Little White Lies and Little Green Men

Have you lived before? The evidence pointing to previous existences and past lives is truly underwhelming and yet there are those who make a comfortable living from persuading others to believe that they have lived before.

Time to take a closer look…

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During the 1960’s, 70’s and early 80’s, all sorts of research was carried out into hypnosis which was, at the time, undergoing something of a renaissance. One of the directions this research took was an exploration into the vague possibility of past life regression. One can’t help but notice that the idea for this wholly speculative endeavour had its roots in some religious philosophies that promote the idea that we have all lived before. Buddhists have long held the belief that we have all been reincarnated many times. Researchers in this field could well have been suffering a hangover from the 1960s when some of America’s hippie types engaged in a brief flirtation with the mysticism that encouraged those ideas. Natural therefore, that some investigation into the possibility of reincarnation was bound to take place and hypnosis presented itself as the ideal tool with which to explore the hypothesis.

The technique takes a subject back through childhood, to the moment of birth, then back into the womb and then even further back into their ‘pre-existence.’ There were some celebrated cases – Bridie Murphy for instance, whose uncanny accuracy in recalling events and details from a previous life inspired her mentor, Morey Bernstein to write a book – The Search for Bridie Murphy – which was first published in 1956 and became a best seller. In 1977 came the Bloxham tapes, in which the past-life experiences of various regressees were recorded on tape (hence the title) and became the focus of much media attention. Before long, anyone who fancied themselves as a cutting edge hypnotic researcher eagerly jumped on the regression bandwagon and a worryingly large contingent of practitioners were using their results to either prove reincarnation as fact, or at least lend the theory credibility. In 1980 John Gribbin even went so far as to say that as past life regression was now proven beyond any reasonable doubt, there should be no reason why future life progressions could not reveal er… the future. This has to be quackery on an epic scale, the like of which has not been seen since the snake-oil salesman peddled their wares to the hopelessly naive in the travelling medicine shows of the old Wild West.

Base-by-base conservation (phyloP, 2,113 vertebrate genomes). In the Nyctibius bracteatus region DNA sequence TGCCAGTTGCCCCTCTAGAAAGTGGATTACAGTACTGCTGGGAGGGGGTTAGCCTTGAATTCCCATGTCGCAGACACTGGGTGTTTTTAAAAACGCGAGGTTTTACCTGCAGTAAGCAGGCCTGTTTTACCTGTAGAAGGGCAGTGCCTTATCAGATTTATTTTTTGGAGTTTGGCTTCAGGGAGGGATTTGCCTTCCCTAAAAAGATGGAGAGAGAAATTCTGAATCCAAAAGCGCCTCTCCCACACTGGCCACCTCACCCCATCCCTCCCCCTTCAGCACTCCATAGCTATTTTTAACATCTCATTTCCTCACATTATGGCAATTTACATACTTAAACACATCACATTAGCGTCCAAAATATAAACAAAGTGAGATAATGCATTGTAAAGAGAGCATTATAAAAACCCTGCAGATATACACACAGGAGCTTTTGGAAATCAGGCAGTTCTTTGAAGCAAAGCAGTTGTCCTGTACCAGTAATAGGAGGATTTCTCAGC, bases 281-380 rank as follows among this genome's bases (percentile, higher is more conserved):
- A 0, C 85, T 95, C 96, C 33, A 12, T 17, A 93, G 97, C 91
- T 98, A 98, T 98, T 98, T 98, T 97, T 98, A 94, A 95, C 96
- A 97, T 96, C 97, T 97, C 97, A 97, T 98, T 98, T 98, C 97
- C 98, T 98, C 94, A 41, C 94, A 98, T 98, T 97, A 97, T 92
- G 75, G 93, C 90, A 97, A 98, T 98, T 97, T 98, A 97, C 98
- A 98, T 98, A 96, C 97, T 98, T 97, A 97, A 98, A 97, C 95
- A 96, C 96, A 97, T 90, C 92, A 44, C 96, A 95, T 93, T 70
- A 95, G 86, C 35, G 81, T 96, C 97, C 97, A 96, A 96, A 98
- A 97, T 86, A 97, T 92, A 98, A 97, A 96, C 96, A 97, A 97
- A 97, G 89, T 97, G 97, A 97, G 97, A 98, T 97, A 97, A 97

We know that under hypnosis the imagination is often allowed to run free and there is a great desire to please the hypnotist, so it would certainly seem more likely that this particular phenomenon is simply just a trick of the imagination. The technique relies heavily on leading questions which the hypnotised subject feels that they must respond to in the manner expected by the hypnotist. The fact that the hypnotist believes in this stuff himself makes the whole charade even more compelling. As a simple rule of thumb, the more receptive to suggestion and the more fertile the imagination of the subject, the greater the likelihood of a spectacular result.

There is however an immense danger here. What in the normal waking state is purely imaginary can appear very real in the hypnotic state. Some past life experiences have been so profound that they have had a life altering effect on those who take part in such ridiculous and psychologically dangerous, experiments. Admittedly, the people who have been profoundly affected by their altogether subjective experience are relatively few in number, but nonetheless, common sense dictates that there is a need for caution. It is one thing to say to people that they must have an open mind about these things, but quite another to fill those minds, once open, with stuff and nonsense which could possibly have unforeseen consequences.

Under the terms of the model conditions attached to the 1952 Hypnotism Act, any type of regression is specifically prohibited, which is ironic, because this sort of phenomena lends itself perfectly to voyeuristic and often hilarious entertainment. It is astonishing how many regressees claim to have been Mary Queen of Scots (even some of the men) or Napoleon Bonaparte (even some of the women.) Surely, we can’t all have been illustrious characters from history. One is inevitably drawn to the conclusion that past life regression is simply a matter of imagination run riot combined with shaky memories of movies in concert with a little knowledge of the novels of Charles Dickens.